Rod Blagojevich to Testify Today

CNN reports former Illinois Governor Rod Blagojevich will testify today.

Rod's brother and co-defendant, Rob Blagojevich, testified Monday.

In his testimony, he came off as the protective older brother, refusing to blame his sibling for any wrongdoing. The former governor watched with a look of admiration on his face....

...Confronted by his and his brother's recorded words, Robert Blagojevich pleaded ignorance on some issues and claimed his brother was misunderstood on others.


"Bottom line for me was never condition any fundraising request … on a governmental action, a contract, a favorable policy action," Blagojevich said he learned. "I was told never to tie the two, and I never did."

I think Robert Blagojevich is a straight arrow and will be surprised if he's convicted.

His cross-examination should end today, after which it's Rod's turn. How will he do? Will he charm the jury and talk his way out of it?

Blago also filed another motion for mistrial Friday. He alleges the judge is unfairly limiting his ability to play tapes for the jury. There were 5,500 calls taped, he asked to play 238, and the judge told him to whittle it down. He pared the list down to 38, and the judge said he could only play 12. From the motion, available on PACER:

The government, to use its own phrase at the hearing on July 15, 2010, “cherry-picked” certain portions of calls that it submitted to the jury. The government, using the exception to the hearsay rule for “co-conspirators” statements was able to play recordings of conversations between individuals who were not even on the witness stand at the time the calls were played. The government played 102 calls in its case-in-chief, and then painstakingly went through a vast number of these calls line-by-line asking witnesses what they “understood Blagojevich to be saying” in the calls.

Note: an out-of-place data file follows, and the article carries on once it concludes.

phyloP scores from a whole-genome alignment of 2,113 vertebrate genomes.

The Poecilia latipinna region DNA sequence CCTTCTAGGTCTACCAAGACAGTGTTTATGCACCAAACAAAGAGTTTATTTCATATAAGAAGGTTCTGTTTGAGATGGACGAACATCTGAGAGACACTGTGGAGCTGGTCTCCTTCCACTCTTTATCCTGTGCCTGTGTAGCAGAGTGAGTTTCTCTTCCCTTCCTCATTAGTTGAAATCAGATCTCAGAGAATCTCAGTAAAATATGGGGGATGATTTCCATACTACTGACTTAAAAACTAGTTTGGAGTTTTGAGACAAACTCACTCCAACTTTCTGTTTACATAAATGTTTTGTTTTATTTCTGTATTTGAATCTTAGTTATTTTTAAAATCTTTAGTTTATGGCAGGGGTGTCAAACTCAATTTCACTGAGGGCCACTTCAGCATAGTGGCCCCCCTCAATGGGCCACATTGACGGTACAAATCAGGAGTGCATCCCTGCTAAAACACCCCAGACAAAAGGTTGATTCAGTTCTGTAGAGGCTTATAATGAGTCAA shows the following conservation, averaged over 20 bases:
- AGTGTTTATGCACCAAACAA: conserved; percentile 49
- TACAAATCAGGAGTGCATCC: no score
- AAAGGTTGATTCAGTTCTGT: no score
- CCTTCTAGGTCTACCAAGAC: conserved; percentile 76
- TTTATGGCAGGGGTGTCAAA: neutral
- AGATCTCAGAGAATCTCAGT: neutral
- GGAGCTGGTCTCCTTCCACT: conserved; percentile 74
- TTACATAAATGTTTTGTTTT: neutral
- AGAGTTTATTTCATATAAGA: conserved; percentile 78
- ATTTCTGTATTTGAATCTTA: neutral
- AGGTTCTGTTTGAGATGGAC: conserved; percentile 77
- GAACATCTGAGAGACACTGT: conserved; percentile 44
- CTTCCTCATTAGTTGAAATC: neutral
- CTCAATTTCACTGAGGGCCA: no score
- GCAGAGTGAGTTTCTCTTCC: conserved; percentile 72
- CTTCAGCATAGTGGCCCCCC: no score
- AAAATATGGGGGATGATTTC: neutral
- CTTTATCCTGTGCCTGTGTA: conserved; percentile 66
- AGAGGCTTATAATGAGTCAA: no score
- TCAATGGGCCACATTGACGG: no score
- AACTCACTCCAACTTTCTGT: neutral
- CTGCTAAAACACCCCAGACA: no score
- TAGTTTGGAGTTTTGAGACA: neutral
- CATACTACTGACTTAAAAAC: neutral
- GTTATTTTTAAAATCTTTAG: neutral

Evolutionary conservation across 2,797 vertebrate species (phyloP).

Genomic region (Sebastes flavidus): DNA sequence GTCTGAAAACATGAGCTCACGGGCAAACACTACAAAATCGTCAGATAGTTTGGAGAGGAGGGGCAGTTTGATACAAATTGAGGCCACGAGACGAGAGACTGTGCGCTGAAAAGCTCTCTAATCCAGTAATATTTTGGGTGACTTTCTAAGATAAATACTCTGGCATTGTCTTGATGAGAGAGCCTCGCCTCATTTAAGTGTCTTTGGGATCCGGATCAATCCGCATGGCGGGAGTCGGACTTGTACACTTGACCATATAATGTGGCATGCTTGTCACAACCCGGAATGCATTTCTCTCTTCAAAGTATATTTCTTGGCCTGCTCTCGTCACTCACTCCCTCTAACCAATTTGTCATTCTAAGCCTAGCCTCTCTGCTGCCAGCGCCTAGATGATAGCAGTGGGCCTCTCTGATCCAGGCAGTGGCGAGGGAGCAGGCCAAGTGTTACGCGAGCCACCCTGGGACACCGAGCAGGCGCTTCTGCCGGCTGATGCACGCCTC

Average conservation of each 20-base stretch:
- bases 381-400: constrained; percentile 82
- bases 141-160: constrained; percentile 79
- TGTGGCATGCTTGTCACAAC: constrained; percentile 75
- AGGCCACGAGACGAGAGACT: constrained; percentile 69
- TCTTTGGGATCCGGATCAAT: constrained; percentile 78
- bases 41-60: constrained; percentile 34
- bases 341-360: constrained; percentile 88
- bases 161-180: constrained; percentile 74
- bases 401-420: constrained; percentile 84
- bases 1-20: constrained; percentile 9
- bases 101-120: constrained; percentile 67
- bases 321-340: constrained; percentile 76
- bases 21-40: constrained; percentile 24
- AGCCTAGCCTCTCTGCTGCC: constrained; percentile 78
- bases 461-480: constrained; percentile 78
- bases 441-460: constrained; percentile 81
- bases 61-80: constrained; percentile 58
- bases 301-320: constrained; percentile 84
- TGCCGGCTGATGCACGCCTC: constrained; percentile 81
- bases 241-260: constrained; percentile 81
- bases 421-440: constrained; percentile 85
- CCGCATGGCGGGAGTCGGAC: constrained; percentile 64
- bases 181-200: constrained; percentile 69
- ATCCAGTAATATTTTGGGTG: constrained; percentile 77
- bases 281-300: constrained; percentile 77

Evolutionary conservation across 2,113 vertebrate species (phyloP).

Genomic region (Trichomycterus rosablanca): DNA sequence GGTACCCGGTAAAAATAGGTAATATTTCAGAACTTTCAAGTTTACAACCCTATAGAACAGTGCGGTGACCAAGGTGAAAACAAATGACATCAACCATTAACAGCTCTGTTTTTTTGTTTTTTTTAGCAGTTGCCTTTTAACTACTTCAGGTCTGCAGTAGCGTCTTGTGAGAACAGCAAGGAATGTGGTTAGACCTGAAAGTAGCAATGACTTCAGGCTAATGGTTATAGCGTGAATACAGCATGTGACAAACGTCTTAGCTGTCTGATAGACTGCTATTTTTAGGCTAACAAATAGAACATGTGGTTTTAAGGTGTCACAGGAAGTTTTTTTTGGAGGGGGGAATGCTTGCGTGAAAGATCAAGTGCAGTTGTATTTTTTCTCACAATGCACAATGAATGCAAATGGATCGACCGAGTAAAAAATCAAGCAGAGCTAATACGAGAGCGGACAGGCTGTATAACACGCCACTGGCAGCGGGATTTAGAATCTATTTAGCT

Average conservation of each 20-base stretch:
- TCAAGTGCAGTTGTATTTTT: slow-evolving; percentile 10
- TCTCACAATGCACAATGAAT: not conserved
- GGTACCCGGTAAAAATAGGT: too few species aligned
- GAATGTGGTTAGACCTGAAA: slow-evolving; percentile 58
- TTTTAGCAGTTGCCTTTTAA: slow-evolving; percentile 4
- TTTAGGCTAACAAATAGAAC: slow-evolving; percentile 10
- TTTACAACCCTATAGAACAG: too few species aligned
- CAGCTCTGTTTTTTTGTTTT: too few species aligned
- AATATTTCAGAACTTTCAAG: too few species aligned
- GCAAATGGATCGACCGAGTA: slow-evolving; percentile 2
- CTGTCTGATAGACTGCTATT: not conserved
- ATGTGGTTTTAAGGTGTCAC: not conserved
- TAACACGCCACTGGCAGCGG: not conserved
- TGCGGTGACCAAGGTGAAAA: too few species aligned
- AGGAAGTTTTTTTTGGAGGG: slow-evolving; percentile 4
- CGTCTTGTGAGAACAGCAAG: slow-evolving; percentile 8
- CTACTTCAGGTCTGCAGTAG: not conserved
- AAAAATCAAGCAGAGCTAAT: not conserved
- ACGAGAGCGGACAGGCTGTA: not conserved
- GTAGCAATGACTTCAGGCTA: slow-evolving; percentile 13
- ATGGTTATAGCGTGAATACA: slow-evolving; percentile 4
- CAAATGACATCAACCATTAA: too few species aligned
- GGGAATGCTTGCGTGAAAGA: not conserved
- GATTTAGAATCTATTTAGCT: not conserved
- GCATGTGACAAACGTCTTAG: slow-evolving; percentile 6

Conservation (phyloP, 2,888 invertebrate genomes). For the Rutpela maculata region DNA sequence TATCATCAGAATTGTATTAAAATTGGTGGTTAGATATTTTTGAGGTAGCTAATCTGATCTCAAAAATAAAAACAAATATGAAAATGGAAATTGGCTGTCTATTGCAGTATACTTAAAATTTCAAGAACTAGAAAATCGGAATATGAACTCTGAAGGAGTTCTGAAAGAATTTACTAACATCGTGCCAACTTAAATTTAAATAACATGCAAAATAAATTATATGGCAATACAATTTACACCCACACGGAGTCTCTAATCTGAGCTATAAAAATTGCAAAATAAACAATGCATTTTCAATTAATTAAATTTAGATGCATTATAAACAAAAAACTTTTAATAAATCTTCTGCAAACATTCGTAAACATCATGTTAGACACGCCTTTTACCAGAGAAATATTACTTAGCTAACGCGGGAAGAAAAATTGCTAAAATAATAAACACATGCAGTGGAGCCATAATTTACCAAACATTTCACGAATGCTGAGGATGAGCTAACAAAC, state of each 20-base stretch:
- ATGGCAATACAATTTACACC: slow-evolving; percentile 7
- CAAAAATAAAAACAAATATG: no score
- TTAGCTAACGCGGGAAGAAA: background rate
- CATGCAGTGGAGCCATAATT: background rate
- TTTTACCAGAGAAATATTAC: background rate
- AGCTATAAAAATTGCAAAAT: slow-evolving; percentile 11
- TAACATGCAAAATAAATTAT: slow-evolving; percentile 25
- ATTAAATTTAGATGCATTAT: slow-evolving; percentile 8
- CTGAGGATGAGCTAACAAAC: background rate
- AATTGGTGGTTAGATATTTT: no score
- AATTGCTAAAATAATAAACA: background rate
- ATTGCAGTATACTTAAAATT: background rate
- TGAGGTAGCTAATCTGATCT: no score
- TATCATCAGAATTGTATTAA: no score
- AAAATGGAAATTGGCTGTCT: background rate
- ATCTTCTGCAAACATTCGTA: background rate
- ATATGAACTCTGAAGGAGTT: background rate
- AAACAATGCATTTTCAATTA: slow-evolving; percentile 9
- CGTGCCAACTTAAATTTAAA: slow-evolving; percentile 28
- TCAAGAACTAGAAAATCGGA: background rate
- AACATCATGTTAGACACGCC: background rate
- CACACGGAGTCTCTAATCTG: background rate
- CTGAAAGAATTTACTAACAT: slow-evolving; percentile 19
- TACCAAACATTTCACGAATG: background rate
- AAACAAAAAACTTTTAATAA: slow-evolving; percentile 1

These tapes are the government’s evidence. These tapes were recorded by the FBI, listened to by the U.S. Attorney, and tendered to the defense through discovery. These tapes are the evidence upon which the U.S. Attorney decided to arrest Rod Blagojevich to “stop a crime spree.” Blagojevich seeks only to present the government’s own tapes.

Defense counsel has advised the court that Rod Blagojevich will take the witness stand and testify in his own defense. Counsel argued for admission of the tapes based upon well-settled hearsay exceptions including “state of mind.” Blagojevich’s state of mind is the key issue in this case – his lack of criminal intent is corroborated by the tapes. His state of mind is evident on the tapes. Blagojevich objects to the denial of his request to play these tapes.

Blago also says the tapes are important for his defense of good faith reliance on advice of counsel:

Additionally, Blagojevich previously informed the court that he would raise the defense of reliance on advice of counsel. The tapes reveal conversation after conversation (after conversation, and so on. . . ) where Blagojevich is discussing his thought process as it relates to the senate seat appointment, the signing of the racetrack bill, the gridlock in Springfield, his desire to get a capital bill passed, among other acts which the government alleged to be crimes.